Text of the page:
Back to search
Capacity-building partnerships for surgical post-graduate training in low- and middle-income countries: a scoping review of the literature with exploratory thematic synthesis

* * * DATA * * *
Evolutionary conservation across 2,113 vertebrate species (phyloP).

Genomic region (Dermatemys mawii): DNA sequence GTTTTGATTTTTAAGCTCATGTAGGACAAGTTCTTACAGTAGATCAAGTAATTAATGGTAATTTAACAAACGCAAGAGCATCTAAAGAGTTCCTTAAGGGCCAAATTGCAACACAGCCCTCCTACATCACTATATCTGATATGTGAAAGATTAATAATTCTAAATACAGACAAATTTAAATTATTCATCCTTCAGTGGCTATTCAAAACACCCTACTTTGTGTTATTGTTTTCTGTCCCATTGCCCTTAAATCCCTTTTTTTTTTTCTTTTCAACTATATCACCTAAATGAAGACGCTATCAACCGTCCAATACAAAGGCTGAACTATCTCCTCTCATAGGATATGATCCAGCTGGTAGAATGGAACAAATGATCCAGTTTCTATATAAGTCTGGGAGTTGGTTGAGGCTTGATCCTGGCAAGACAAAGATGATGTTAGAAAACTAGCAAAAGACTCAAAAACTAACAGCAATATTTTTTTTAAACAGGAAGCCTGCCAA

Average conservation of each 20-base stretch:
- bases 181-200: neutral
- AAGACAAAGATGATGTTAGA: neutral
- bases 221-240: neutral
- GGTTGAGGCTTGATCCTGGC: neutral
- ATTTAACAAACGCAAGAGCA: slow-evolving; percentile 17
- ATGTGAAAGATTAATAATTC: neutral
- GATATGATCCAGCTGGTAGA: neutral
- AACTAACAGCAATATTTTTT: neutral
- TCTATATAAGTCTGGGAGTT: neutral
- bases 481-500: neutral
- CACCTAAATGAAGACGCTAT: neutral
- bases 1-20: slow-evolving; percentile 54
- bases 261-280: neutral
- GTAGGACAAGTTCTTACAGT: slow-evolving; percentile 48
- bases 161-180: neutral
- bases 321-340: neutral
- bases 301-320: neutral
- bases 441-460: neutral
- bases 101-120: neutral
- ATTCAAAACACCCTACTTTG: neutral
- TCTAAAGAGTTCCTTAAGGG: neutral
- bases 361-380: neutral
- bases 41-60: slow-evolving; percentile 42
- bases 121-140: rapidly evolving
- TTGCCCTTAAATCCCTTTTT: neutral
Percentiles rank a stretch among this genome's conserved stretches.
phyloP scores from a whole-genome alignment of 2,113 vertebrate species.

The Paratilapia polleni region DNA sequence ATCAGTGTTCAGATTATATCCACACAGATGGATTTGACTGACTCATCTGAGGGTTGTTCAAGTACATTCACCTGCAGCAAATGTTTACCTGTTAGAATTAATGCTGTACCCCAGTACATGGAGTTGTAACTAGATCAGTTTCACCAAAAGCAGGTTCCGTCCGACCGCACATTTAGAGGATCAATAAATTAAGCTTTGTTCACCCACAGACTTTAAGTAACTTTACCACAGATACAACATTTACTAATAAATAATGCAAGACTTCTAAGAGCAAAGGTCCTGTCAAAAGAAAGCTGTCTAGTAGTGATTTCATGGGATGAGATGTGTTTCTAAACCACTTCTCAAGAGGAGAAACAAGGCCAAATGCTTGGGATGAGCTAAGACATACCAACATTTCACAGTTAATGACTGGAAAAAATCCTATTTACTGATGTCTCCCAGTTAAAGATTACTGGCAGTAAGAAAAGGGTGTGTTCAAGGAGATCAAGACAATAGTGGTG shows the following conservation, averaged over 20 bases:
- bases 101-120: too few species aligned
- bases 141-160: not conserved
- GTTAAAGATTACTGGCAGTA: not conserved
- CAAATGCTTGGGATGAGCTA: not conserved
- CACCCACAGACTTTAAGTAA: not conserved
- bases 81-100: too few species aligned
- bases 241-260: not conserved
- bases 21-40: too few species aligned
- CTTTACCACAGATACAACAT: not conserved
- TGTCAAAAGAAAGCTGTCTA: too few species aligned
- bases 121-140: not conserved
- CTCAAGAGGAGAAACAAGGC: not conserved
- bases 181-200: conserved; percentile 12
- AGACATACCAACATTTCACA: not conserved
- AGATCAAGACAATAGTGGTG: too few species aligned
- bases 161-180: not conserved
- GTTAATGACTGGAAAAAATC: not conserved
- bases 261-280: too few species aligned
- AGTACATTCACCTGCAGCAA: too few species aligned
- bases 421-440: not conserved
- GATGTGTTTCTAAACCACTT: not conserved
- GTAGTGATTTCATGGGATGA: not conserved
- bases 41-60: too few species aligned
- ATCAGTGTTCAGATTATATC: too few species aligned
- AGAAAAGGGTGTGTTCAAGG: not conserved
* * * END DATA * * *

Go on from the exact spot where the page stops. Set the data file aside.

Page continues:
Abstract In recent years, international surgical programmes have moved away from vertical service delivery and towards collaborative, capacity-building partnerships. The aim of this review was to provide a map of the current literature on international surgical training partnerships together with an exploration of factors influencing their implementation. Three bibliographic databases were searched for peer-reviewed reports of surgical training partnerships between organizations in high- and low or middle-income countries to July 2018. Reports were sorted in an iterative fashion into groups of similar programmes, and data were extracted to record the intervention strategies, context, financing, reported results and themes around implementation. Eighty-six reports were grouped into five types of programme: full residency training, bi-institutional twinning partnerships, diagonal/sub-specialist programmes, focused interventions or courses and programmes using remote support. Few articles were written from the perspective of the low-middle income partner. Full residency programmes and some diagonal/sub-specialist programmes report numbers trained while twinning partnerships and focused interventions tend to focus on process, partners’ reactions to the programme and learning metrics. Two thematic networks emerged from the thematic synthesis. The first made explicit the mechanisms by which partnerships are expected to contribute to improved access to surgical care and a second identified the importance of in-country leadership in determining programme results. Training partnerships are assumed to improve access to surgical care by a number of routes. A candidate programme theory is proposed together with some more focused theories that could inform future research. Supporting the development of the surgical leadership in low- and middle-income countries is key.